Last year at CES, the Consumer Technical Association, which puts on the conference every year in Las Vegas, announced that it would invest $10 million in venture firms and funds focused on women, people of color, and other historically underserved entrepreneurs.
According to the CTA’s 2019 Economic Impact Study, women and other underrepresented groups hold one-third of all tech jobs. That hasn’t changed much in the last three decades, despite the fact that tech professions have surged. In fact, between 1991 and 2017, women have become 5% less likely to have a computing job.
Basically, the CTA realizes that there’s a big gap in diversity in the tech world, and it’s doing what it can to fill it. And given our mission of helping all founders to find success, so is Alice. Yesterday, we sent entrepreneur in residence Ramon Ray and director of marketing Sandra Crawford out into CES’s Eureka Park, devoted entirely to startups, to find business owners who didn’t fit the common profile of white men who mostly filled the building. Here are some of the stellar people we met.
Ever been on a business call with a foreign client or investor and wished that you could automatically speak their language? Danny Manu of Mymanu feels your pain.
Manu started developing his CLIK earbuds in 2012 while working full-time as an engineer at a major aerospace company in his homeland of England. CLIK allows users to hear real-time translations in 37 languages, powered by Manu’s own Mymanu Translate system. In 2018, another of Manu’s inventions, the GABBY speaker, which uses its own voice-triggering software that doesn’t require wi-fi (preventing spying), won CES’s Innovation Award.
Hate doing your laundry? Or worse still, don’t have a washer-dryer in your small apartment? The Loopie Laundry team has you in mind. Well, actually, not just you. They also know that there are folks out there who do have laundry facilities and are eager to take advantage of a new gig economy and wash your underwear for you.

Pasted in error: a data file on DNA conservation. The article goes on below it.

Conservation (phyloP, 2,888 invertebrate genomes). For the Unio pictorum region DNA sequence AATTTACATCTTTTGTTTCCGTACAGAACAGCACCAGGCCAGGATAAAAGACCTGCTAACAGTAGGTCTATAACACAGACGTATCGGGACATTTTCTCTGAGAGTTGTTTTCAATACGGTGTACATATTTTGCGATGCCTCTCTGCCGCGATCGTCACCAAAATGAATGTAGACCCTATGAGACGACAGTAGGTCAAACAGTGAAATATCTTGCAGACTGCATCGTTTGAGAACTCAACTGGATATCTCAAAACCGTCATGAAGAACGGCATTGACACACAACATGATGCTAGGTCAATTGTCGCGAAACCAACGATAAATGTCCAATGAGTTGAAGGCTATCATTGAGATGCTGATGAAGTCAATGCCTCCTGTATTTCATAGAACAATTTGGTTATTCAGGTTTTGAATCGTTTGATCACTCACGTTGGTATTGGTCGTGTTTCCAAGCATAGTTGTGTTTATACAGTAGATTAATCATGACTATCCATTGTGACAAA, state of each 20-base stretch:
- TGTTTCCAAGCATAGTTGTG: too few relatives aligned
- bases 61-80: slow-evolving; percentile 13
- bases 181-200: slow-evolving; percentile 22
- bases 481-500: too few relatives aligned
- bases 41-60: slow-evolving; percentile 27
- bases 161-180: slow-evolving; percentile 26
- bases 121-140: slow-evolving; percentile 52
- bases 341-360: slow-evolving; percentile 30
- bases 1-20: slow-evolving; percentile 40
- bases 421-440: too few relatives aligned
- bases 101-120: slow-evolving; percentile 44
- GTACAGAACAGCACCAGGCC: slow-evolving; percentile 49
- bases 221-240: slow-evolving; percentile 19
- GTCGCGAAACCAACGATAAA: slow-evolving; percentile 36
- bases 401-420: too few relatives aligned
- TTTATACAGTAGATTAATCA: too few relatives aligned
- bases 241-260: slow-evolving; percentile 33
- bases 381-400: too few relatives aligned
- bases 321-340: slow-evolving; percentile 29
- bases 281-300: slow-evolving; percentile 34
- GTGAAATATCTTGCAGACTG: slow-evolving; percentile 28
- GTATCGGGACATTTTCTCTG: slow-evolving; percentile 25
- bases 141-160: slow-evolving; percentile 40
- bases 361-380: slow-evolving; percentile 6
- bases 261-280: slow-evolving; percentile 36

Welcome to the world of the loopy service created by CEO John Vincent Lee. Since launching in 2018, the company has already grown to employ 20 people, as well as attracting a fleet of washer men and women around Seattle.
We all know that peeing on a stick or strip can tell you if you’re pregnant or have diabetes. But what if something so simple could go much deeper? Miray Tayfun is proving that it can with her app, Vivoo.
By tracking your urine, Vivoo can tell you anything from the state of your liver and kidneys to whether you have a urinary tract infection. All you have to do is pee on the strip and scan it with the app. From there, the program undertakes a complex health overview. The young Turkish bioengineer is already a serial entrepreneur and definitely one to watch.
InsideCoach Smart Technology
Soccer coach Nicolas San Juan was disappointed that his daughter didn’t enjoy practicing the sport outside of games and team scrimmages. But with a computer science degree, a career in technology, and a small team of engineers, he made soccer practice a whole lot cooler.
His invention, InsideCoach Smart Soccer Ball, is filled with sensors that connect to a smartphone. After a practice, you can analyze your game down to every spin, kick, and pass. If it made a little girl more passionate about practice, just imagine what it could do to refine the games in the pros.
For those still stinging from the disappointment of Elizabeth Holmes, look no further than İlayda Büyükdoğal. The co-founder of Compocket is just 22 years old, a college dropout, and is a real scientist with a product that works.
Her invention is undeniably nerdy. We had to look up what an oscilloscope was in order to appreciate the fact that Büyükdoğal had helped to create a pocket-sized version. Oscilloscopes are instruments used to test electrical test signals and chart them in graph form. For scientists, this is transformative, because it allows them to work anywhere with ease — no heavy equipment necessary. And Büyükdoğal isn’t stopping there. She wants to do the same for other old-fashioned, unwieldy devices.